Six weeks ago, Muslim shepherd Oumarou Mandi was saved by the kindness of a Catholic priest who led him into a church to escape the savage attacks of a thuggish militia.
On Thursday, he dared to step outside the church compound for the first time. Nervous and fearful, he mustered his courage and joined a peace march. A few minutes later, the march disintegrated, the militia fighters were shouting insults, and he fled back at the church. “Now we can’t do this again,” he said softly.
In the chaos of the Central African Republic, peace remains an illusion. But amidst the sectarian killings, the mob lynchings and mutilations, there are still some heroes. One of them is Catholic priest Xavier-Arnauld Fagba, who opened his church doors to protect nearly 700 Muslims from near-certain death.
“They didn’t have anyone to help them,” said Father Fagba, 31, who became a priest just four months ago.
“When the Muslims were attacked, the people didn’t help them. That’s when I decided to look for them and bring them here. I did it in the name of my faith. My faith asks me to transcend the most difficult obstacles.”
The Muslims at the church are members of the Peul minority, a community of traditional herders. Accused of supporting atrocities by Muslim-led rebels who seized power in Central African Republic last year, they are often targeted for revenge attacks by the largely Christian anti-balaka militia.
But the people at the church say they never supported the rebels. “They even stole our cattle,” Mr. Mandi said.
On Jan. 16, after the rebels were pushed from power, anti-balaka fighters attacked the mosques in the town of Boali, about 100 kilometres north of the capital, Bangui. The shepherd, Mr. Mandi, was outside one mosque, preparing to pray, when the militia attacked with guns and knives, killing seven people in front of his eyes. He rushed home and hid his wife and children. Then the priest arrived, asking them to run to the church. Father Fagba rescued hundreds of Muslims that day, going house to house and even into the bush to find them.
A few days later, when Father Fagba was visiting a sick parishioner, his car was surrounded by angry militia fighters, armed with machetes and knives. They wanted to kill him for sheltering Muslims. The priest got out of his car to show that he was unafraid. “I wanted to show them that I didn’t regret what I did,” he said.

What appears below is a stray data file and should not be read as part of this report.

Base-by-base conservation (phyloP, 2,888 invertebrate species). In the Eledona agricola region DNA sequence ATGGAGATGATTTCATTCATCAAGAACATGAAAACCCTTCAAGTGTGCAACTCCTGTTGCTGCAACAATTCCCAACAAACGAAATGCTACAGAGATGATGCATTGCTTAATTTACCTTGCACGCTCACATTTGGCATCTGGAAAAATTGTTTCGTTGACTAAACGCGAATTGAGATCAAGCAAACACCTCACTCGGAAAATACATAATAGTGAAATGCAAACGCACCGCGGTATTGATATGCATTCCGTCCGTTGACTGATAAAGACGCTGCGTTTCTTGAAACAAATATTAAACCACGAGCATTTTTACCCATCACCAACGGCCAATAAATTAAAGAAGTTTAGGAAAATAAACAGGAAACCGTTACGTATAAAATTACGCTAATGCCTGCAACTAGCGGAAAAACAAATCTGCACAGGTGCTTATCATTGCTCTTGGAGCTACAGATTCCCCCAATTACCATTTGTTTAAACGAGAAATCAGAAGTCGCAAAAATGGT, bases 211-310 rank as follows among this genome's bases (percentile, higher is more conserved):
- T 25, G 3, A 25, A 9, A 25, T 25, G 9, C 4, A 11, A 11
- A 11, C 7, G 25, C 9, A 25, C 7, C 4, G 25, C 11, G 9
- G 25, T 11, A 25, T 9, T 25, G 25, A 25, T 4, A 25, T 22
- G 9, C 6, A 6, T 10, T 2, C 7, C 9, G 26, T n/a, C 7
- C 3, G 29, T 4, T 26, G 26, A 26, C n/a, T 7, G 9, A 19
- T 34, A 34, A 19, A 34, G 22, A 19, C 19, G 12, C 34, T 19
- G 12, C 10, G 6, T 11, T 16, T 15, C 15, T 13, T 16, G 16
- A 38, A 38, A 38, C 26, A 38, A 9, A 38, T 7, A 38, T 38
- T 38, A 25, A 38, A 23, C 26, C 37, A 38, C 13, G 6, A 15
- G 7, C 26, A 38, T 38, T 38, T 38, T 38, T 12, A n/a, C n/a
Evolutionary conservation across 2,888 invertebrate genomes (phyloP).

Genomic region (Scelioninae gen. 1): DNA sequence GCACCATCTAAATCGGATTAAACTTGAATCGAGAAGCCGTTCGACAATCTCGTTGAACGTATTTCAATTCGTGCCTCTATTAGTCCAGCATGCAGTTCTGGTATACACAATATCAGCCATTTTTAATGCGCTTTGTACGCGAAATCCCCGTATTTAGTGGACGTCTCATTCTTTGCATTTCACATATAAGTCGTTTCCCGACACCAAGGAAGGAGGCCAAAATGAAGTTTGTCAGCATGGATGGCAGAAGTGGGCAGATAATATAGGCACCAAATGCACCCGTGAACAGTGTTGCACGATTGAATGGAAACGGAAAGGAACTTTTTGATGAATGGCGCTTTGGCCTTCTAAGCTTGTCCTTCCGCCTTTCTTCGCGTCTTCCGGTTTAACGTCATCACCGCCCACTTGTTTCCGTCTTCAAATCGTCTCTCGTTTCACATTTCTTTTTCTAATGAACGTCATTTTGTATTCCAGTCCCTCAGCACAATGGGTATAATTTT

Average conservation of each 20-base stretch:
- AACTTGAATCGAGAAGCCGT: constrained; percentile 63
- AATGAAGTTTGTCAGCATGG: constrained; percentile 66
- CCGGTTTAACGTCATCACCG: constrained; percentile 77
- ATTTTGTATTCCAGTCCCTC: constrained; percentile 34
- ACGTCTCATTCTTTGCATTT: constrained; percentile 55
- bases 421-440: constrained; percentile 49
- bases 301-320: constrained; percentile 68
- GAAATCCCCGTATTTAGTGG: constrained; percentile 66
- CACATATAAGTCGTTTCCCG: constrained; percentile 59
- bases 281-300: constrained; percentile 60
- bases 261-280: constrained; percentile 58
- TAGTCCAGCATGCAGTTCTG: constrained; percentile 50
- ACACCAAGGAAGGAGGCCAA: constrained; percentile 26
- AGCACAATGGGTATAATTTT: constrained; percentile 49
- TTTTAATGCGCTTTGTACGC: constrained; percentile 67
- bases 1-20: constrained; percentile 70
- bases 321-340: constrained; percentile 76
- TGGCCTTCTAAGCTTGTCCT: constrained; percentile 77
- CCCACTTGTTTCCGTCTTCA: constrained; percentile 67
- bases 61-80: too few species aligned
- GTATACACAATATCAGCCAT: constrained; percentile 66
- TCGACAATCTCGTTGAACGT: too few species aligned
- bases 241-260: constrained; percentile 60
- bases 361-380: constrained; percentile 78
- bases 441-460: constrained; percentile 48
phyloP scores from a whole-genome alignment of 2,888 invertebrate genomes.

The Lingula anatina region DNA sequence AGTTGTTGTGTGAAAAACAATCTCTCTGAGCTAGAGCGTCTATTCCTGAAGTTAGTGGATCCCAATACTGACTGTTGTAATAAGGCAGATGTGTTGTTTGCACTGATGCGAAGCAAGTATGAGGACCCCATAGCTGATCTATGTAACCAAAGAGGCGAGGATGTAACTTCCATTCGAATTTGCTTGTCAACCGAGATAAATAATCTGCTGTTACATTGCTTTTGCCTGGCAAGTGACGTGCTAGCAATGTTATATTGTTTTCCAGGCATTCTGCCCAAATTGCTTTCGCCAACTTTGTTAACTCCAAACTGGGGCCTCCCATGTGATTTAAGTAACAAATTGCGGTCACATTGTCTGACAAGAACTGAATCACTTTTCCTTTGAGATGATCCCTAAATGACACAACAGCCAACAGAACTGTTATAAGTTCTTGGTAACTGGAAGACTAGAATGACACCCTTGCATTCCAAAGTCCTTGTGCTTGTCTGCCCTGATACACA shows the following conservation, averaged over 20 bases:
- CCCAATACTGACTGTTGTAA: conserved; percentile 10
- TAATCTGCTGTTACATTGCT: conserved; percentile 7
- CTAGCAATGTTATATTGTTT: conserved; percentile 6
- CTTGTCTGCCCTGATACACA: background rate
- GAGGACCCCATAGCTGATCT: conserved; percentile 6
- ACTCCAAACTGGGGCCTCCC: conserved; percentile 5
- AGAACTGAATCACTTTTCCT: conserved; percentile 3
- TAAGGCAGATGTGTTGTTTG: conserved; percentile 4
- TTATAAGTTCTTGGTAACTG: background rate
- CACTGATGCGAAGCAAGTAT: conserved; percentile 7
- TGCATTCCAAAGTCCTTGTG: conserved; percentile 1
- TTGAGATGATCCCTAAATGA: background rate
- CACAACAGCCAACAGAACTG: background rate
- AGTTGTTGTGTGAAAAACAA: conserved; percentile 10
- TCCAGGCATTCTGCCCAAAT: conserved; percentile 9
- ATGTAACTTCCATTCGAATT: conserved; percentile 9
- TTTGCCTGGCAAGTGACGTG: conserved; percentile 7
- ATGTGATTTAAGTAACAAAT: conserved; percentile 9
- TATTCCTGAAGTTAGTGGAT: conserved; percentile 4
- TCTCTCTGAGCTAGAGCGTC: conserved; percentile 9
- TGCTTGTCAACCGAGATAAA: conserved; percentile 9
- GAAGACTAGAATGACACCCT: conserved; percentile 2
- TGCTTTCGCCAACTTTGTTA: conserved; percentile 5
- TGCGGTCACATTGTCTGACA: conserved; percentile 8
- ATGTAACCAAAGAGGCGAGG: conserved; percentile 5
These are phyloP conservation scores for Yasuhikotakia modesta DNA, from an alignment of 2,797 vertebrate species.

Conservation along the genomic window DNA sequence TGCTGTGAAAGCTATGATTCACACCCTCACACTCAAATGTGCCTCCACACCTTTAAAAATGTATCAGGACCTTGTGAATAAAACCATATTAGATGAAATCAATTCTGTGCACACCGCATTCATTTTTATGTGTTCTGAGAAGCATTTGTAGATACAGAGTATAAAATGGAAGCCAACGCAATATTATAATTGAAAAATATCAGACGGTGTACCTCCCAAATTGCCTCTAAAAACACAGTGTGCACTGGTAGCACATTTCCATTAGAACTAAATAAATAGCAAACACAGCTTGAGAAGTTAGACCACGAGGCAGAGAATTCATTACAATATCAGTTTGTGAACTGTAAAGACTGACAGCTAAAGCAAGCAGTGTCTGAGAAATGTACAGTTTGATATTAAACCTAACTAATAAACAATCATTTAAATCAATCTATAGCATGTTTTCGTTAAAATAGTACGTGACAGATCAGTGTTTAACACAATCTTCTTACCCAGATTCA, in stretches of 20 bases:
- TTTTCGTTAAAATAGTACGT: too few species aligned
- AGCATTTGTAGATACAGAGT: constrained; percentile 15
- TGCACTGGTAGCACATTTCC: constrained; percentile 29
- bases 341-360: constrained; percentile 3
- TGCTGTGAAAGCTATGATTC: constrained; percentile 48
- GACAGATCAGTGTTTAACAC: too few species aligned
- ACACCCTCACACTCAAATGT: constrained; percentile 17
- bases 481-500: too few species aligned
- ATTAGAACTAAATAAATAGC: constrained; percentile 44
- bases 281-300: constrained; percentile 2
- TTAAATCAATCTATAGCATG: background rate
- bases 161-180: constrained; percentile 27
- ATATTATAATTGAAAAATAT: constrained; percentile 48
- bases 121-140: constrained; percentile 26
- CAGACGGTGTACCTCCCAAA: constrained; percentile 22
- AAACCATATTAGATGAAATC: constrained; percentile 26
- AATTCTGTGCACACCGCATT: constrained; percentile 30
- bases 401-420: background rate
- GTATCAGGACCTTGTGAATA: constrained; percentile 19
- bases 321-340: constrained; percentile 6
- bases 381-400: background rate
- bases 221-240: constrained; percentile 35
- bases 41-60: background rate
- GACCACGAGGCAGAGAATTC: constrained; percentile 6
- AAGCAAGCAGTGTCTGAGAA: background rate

Luckily a militia commander saw the confrontation and shouted to his men to spare the priest. But on the night of Feb. 4, after some militia men were killed by Chadian peacekeepers who were escorting Muslims to safety outside the country, the militia attacked the church to take revenge.
The Muslims were crying, terrified, as machine-gun bullets hit the church from all sides. The priest recalled that he told them to lie on the floor. He hit the floor too. Nobody was injured, but dozens of bullet holes can still be seen in the church walls today.
Dozens of African Union peacekeeping troops are posted around the church to protect the Muslims. But the checkpoints leading to the town are controlled by the anti-balaka militia: menacing men armed with machine guns, hunting rifles, machetes and knives. A small van, packed with fleeing Muslims from another town, drove slowly up the road on Thursday, escorted by African peacekeepers in two armoured vehicles.
Nobody knows how much longer the Muslims will have to stay at the church. One man ventured outside to buy airtime for his cellphone, but he was stabbed and his cellphone was stolen. “We consider everyone a threat because we don’t know who is anti-balaka,” Mr. Mandi said.
Sometimes the Muslim women go to the market to buy food, which is increasingly expensive because the Muslim traders have fled, but they face threats and insults. “We’re going to finish you off,” they are told.
On Sunday mornings, the Muslims get up early to clean the church and sweep the floors, so that it will be tidy when the Catholics arrive for their service. Father Fagba preaches peace in his sermons, and he leads his parishioners outside the church to exchange handshakes with the Muslims.
He thought the peace march on Thursday was an encouraging sign of reconciliation – a goal that is often promised by the new interim president, Catherine Samba-Panza. But the march fell apart when the anti-balaka militia members saw the Muslims coming to join the march. “We can’t mix with them,” the militia shouted as they pulled down a flag and the marchers scattered.
“I’m very sad about it,” Father Fagba said. “I thought it was the beginning of peace. But it was too early.”
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